A technical term for this is massive subtractive cancellation. I suppose you could also call it an ill-posed problem. So what is happening? Is there a way to resolve it?
x1 = 1.001;
x2 = 0.9998;
a = 10e6;
b = 10e6;
x3 = 1 - (a*x1 - b*x2)
Why would you be surprised? That you know that you want a solution is not really relevant. a and b are sufficiently large that the product of a*x1 and b*x2 are relatively big numbers. The uncertainty in x1 and x2 is sufficiently large that a and b magnify the noise.
Perhaps what we need to do is interval arithmetic here to understand the problem. Sadly, there are not really any interval arithmetic tools in MATLAB, but it is not difficult to implement a simple set of tools.
Thus, suppose we write x1 and x2 as the intervals
x1 = [0.998 1.002];
x2 = [0.998 1.002];
where x1 and x2 could be ANY number in the corresponding interval. I just picked a range for each of x1 and x2. Then we have a*x1 as:
Computing the difference of two intervals, what can we infer about x3?
x3 = sort(1 - ([a*x1(1) - b*x2(2),a*x1(2) - b*x2(1)]))
So x3 is SOME number in that region. That is as much as you can say.
You CANNOT infer that x3 is a number around 1.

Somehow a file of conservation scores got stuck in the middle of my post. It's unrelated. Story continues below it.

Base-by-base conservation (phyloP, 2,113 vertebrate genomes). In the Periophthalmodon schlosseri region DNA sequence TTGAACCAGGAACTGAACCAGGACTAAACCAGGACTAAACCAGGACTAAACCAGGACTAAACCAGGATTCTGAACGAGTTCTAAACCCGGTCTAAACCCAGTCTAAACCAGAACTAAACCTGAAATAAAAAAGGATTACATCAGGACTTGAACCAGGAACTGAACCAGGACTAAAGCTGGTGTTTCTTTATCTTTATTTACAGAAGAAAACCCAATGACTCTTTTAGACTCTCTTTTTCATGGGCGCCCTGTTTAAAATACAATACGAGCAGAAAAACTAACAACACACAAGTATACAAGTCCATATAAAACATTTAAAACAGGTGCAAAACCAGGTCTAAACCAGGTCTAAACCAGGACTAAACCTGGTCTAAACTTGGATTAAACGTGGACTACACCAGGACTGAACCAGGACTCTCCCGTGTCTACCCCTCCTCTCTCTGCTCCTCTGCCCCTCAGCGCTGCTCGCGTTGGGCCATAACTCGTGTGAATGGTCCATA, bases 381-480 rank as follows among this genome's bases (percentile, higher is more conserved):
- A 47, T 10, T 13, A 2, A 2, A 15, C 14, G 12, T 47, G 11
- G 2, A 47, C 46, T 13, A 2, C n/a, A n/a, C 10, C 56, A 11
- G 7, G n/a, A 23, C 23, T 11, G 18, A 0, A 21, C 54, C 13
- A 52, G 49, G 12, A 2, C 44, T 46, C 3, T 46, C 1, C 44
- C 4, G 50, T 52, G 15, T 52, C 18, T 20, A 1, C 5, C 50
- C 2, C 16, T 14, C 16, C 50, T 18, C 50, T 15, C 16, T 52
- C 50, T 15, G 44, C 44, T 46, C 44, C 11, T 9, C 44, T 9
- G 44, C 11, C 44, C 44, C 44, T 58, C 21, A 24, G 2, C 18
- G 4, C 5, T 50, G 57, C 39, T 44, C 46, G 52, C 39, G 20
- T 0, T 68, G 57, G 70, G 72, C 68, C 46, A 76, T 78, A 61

Another way of looking at this is to assume that x1 and x2 are random variables, with a mean of 1, but lets say they have a standard deviation of roughly 0.001. So we don't really know what they are. We only have a mean and variance.
mux1 = 1;
mux2 = 1;
sigmax1 = 0.001;
sigmax2 = 0.001;
What is the mean and variance of the number x3, if we assume that x1 and x2 are normally distributed random variables with the indicated distribution parameters? Thus, if we have:
Then the mean of x3 will be 1, but the variance of x3 will be:
varx3 = a^2*(sigmax1^2 + sigmax2^2)
sigmax3 = sqrt(varx3)
Plus or minus 2 or 3 sigma there is pretty big.
The point is, the uncertainty in x1 and x2 is simply too large to resolve x3 with any degree of certainty.